Amicus Therapeutics is recruiting children for its new Phase 1/2 clinical trial that will assess the safety and efficacy of an investigational gene therapy for Batten disease caused by CLN3 gene mutations.
The first child has completed a one-month observation period following dosing, with no reports of serious adverse events.
The study (NCT03770572) is being conducted at the Nationwide Children’s Hospital for Neurologic Lysosomal Storage Disorders in Columbus, Ohio, and expects to enroll seven children ages 3-10 who have received a confirmed diagnosis of CLN3 Batten disease.
Patients will be sequentially assigned to one of two treatment groups: the first group will receive a one-time, low-dose injection (given directly into the spinal canal) of the gene therapy, identified as AAV9-CLN3. The second group will receive a one-time, high-dose injection of the therapy upon evaluation of low-dose group participants by an independent data safety monitoring board (DSMB).
“The initiation of this clinical study in CLN3 Batten disease is an important initial milestone. The proof of concept demonstrated in preclinical studies and validation of the intrathecal AAV platform across multiple indications here at Nationwide Children’s Hospital provides promise for the delivery approach in this study,” Emily C. De Los Reyes, MD, principal investigator at Nationwide Children’s, said in a press release. “We look forward to enrolling additional participants in the study and comparing the findings to the existing natural history data in CLN3 Batten disease.”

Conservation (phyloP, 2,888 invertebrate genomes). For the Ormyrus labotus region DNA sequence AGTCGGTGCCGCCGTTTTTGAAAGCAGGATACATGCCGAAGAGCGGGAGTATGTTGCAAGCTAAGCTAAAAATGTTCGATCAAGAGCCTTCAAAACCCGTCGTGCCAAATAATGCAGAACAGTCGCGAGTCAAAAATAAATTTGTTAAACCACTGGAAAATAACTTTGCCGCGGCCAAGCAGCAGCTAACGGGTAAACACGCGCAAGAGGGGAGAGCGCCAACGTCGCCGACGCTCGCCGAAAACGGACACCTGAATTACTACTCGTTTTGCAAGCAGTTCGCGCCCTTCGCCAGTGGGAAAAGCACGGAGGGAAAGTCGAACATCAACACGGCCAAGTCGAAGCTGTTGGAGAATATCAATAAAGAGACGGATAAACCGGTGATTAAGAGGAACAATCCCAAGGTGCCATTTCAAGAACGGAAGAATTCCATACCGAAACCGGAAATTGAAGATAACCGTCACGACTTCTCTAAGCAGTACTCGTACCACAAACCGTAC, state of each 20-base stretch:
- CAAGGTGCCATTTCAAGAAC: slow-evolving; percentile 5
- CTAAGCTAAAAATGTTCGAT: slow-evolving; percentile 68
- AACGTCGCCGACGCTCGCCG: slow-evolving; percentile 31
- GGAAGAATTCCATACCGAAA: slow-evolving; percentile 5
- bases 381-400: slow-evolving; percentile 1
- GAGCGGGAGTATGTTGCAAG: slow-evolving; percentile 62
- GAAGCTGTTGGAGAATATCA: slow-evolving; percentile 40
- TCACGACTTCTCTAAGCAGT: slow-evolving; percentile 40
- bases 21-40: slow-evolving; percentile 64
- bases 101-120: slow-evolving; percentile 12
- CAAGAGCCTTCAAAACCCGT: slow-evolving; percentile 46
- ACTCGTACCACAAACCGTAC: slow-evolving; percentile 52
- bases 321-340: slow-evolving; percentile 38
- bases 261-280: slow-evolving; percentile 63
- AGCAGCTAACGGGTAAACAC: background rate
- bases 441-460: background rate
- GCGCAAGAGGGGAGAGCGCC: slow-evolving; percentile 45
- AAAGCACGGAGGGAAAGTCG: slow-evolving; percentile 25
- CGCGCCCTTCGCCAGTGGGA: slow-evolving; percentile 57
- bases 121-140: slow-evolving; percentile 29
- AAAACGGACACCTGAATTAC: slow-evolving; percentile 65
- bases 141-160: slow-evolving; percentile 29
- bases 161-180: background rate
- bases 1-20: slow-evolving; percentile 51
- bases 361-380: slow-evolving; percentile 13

All participants will be followed for three years after treatment administration. During this time, researchers will evaluate the incidence of treatment-related adverse events and the efficacy of the gene therapy, as determined using the physical disability subscale of the Unified Batten Disease Rating Scale (UBDRS) developed to assess patients’ motor, behavioral, and functional capability. Changes in quality of life, clinician’s global impression, and frequency of seizures also will be evaluated.
“With this pioneering study in CLN3 Batten disease, a severe and devastating neurodegenerative disorder with no approved treatments, we hope that a single intrathecal administration of our gene therapy has the potential to treat the underlying cause of disease and provide a durable and meaningful treatment benefit,” said Jay Barth, MD, chief medical officer at Amicus Therapeutics.
Barth added, “Together with other clinical data from an ongoing study (NCT02725580) in CLN6-associated Batten disease, these interim positive safety results “further support the encouraging safety profile for the intrathecal AAV delivery platform.”
This gene therapy was initially developed by Brian Kaspar, PhD, and Kathrin Meyer, PhD, at The Center for Gene Therapy from The Research Institute at Nationwide Children’s Hospital in collaboration with Arthur Burghes, PhD, a professor at Ohio State University.
It was designed to restore the levels of functional battenin protein in the nervous system, which is coded by the CLN3 gene and is faulty or lacking in CLN3 Batten disease.
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